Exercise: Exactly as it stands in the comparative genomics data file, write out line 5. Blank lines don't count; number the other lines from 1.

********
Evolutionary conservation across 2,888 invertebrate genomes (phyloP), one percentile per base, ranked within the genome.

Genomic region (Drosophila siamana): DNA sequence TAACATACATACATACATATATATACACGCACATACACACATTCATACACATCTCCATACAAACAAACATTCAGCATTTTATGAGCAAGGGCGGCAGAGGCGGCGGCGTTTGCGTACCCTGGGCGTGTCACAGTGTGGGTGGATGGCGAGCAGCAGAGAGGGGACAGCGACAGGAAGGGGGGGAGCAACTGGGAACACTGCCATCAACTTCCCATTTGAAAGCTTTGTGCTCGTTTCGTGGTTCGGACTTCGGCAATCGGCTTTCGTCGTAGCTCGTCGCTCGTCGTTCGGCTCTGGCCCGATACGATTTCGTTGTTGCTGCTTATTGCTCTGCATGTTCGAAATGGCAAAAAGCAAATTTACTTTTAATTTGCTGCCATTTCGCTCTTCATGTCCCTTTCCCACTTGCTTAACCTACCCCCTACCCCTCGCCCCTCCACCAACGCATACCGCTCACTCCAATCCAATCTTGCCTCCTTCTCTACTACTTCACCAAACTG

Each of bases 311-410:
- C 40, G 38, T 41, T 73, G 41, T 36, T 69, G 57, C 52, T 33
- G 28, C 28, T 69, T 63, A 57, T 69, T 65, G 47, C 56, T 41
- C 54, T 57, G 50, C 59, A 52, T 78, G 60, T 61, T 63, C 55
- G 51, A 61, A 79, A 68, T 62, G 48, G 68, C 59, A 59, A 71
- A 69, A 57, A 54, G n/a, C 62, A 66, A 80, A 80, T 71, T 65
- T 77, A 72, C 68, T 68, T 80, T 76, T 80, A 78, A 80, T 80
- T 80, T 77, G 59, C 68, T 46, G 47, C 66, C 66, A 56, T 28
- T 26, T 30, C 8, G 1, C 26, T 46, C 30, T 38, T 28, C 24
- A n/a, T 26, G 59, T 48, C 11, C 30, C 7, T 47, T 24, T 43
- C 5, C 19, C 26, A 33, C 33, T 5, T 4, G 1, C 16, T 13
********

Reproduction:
- G 28, C 28, T 69, T 63, A 57, T 69, T 65, G 47, C 56, T 41